How do you describe a companion that’s been with you for 15 years that’s never said a word but who’s eyes have spoken volumes?
Mia was a stray in North Carolina that we found on the internet as a companion for our dog Oscar. We didn’t realize it at the time, but we were getting the exact opposite of our current dog in almost every way. She had a rough trip to Maine by van and was ever after unhappy being in the car – completely different from Oscar in that we sometimes couldn’t get him out of the car and would leave him out in the driveway for awhile until he agreed to disembark.
Mia also didn’t participate in Oscar’s crime sprees. In fact, she was quite the snitch. She would come scurrying into the room from wherever she’d been and sit quietly at our feet, making it quite clear that she wasn’t involved in whatever shenanigans her older brother was up to.
She was the good dog to Oscar’s bad dog. Yin and yang. He was a pure breed and she was the mutt of all mutts – depending on what angle you looked from, you’d see three or four different dogs. She was amazingly smart while he could be dumb as a stump.
But there was a lot more to her.
Kim was excited to get a female dog so she could turn her into a little princess. After all, Oscar was a slobbery, noisy, galoot – this was her chance for some refinement. We got her a pink castle bed and a matching pink collar with silver dog bones on it. We woke up one morning and she’d ripped the bed to pieces and was sitting on top of the overturned mess. The collar had just enough extra leather sticking out from the buckle that she somehow got ahold of it and gnawed it off. Her favorite spot to lay in the backyard was a pile of leaves and pine needles in the back corner. She loved to roll in the dirt.
Kim was also excited because Mia was listed as a “Boxer mix” on the website where we found her. There was only one breed of dog that Kim didn’t want to get: a German Shepherd. Week after week, as Mia grew, I knew what was coming. Beyond her ears, no Boxer traits were emerging. In the meantime, her coat took on a familiar color and texture. Finally, Kim admitted defeat and came to peace with having a German Shepherd mix with a dash of Boxer thrown on top.
Mia wound up being my dog because Oscar was such a mama’s boy. After Oscar passed, I lost my dog. It was as if his final instructions to Mia was to take care of mama, and she took to the job immediately. She loved her mama, but she also loved people. She never had a favorite toy – having people come over to the house was the best game for her. All the folks who came to our house for small group, cookouts, or just stopping by got to know Mia – and her constantly shedding coat – very well.
We never took her to obedience training because she didn’t need it. We could take her off leash and she’d come back to us the first time we’d call. She wouldn’t wander off. She didn’t chase squirrels or chipmunks. She wasn’t a jumper or a chewer or a food stealer. There was never any doubt about leaving her home without crating her. Maybe she’d get on the couch, but that was about it.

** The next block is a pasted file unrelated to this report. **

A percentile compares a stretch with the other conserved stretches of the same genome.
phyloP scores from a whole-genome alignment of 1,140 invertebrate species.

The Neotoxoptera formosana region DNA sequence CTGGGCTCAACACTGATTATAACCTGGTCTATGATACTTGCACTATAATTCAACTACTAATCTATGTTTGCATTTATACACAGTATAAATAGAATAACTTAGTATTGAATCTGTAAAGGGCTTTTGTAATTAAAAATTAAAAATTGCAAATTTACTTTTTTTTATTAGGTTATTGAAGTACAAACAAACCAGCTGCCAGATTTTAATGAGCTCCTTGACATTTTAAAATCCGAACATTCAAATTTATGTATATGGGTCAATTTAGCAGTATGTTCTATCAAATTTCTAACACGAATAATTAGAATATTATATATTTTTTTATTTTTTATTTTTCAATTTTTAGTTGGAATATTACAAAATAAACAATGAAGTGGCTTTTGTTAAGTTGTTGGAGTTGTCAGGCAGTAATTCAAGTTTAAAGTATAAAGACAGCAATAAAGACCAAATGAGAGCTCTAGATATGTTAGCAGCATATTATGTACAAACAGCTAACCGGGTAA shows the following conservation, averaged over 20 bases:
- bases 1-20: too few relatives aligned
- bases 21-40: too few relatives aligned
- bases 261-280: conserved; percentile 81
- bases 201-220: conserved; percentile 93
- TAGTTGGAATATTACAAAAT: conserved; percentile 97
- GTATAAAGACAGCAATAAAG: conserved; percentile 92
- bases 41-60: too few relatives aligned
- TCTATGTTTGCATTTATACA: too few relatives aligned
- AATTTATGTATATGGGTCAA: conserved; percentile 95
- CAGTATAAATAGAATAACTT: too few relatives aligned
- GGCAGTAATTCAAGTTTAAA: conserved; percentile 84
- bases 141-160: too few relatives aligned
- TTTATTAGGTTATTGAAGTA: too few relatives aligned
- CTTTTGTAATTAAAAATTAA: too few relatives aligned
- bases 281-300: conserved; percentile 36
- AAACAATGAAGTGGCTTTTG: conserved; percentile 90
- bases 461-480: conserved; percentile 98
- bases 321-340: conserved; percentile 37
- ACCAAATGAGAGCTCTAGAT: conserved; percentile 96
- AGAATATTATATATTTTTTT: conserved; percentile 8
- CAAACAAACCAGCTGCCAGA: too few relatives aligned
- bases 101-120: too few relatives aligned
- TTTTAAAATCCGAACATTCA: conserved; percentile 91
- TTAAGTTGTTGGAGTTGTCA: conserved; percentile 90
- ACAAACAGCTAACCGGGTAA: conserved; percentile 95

She was smart too. When Oscar got old and didn’t want to come outside with her first thing in the morning, she found a way around it. She’d be out in the backyard and start barking at nothing. Oscar would hear that, and come running down the hall and we’d let him out to find… nothing. Absolutely nothing at all except Mia wagging her tail and ready to play. In fact, the backyard was always her domain – she’d patrol the perimeter of the yard at least once a day to make sure everything was just as it ought to be.
The last year has been tough. Fifteen years for a big dog is an awfully long time, but Mia had always been so healthy that I had a hard time accepting that she would ever leave us. After all, this is the same dog who got hit by a car, had nerve damage in her front leg, and wound up coming back to full health. She was our Wonder Mutt.
We made the decision to have a vet come to the house yesterday. Oscar got his grand tour in the car, but that wasn’t Mia’s style. She was a homebody. She loved her house and she loved her people. Her last weekend was filled with her favorite things. Rotisserie chicken. Peanut butter snacks. Steak. Eggs and toast. Lots of pets and belly rubs.
Old dogs develop their own odd habits and routines, and Mia was no exception. I’d go to let her outside before lunch and she would just sit on her bed and stare at me. She wouldn’t move until I got down next to her, scratched behind her ears, rubbed her belly, and told her she was the prettiest and goodest girl ever. Then, she’d get up and go outside. It was our afternoon routine.
When the vet came, she was ready. She didn’t move off her bed or get nervous. We surrounded her, and kept petting her as she dozed off. We told her how good she was and how much we loved her. She went peacefully, in the home that she’d guarded for fifteen years, surrounded by the people who were her world.
In a world full of good dogs, Mia was the goodest. Thank you for being our dog.